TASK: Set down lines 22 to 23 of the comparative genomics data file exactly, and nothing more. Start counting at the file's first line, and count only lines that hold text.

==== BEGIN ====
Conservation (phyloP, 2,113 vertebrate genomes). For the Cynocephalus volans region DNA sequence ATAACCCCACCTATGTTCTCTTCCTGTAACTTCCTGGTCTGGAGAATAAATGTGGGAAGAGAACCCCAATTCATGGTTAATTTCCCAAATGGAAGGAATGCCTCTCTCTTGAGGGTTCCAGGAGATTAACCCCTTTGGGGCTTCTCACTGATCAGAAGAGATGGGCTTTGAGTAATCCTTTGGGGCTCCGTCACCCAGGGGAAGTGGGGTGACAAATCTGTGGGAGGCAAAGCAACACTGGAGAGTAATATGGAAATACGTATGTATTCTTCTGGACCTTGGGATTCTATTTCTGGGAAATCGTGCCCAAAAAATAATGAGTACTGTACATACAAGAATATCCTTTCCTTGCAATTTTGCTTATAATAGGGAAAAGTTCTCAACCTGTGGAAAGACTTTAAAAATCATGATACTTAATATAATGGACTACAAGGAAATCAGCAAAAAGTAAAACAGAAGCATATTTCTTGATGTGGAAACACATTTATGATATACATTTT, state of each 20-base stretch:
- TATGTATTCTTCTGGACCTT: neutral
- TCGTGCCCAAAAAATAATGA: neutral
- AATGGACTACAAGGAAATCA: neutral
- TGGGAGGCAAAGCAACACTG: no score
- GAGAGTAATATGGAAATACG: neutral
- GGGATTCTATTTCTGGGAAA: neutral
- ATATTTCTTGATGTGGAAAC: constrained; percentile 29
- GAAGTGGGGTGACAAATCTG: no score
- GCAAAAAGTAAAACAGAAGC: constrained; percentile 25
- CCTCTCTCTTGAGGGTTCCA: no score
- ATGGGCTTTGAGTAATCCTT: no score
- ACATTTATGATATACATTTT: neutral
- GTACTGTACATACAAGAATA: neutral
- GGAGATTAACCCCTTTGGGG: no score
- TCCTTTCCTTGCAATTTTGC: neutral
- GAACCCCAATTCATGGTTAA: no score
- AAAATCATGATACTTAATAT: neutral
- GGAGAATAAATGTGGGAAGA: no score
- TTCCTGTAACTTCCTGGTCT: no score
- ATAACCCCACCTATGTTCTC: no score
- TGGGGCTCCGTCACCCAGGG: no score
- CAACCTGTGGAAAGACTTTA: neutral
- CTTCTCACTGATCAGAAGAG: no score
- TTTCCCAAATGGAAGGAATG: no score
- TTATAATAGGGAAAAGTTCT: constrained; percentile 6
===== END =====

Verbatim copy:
- TGGGGCTCCGTCACCCAGGG: no score
- CAACCTGTGGAAAGACTTTA: neutral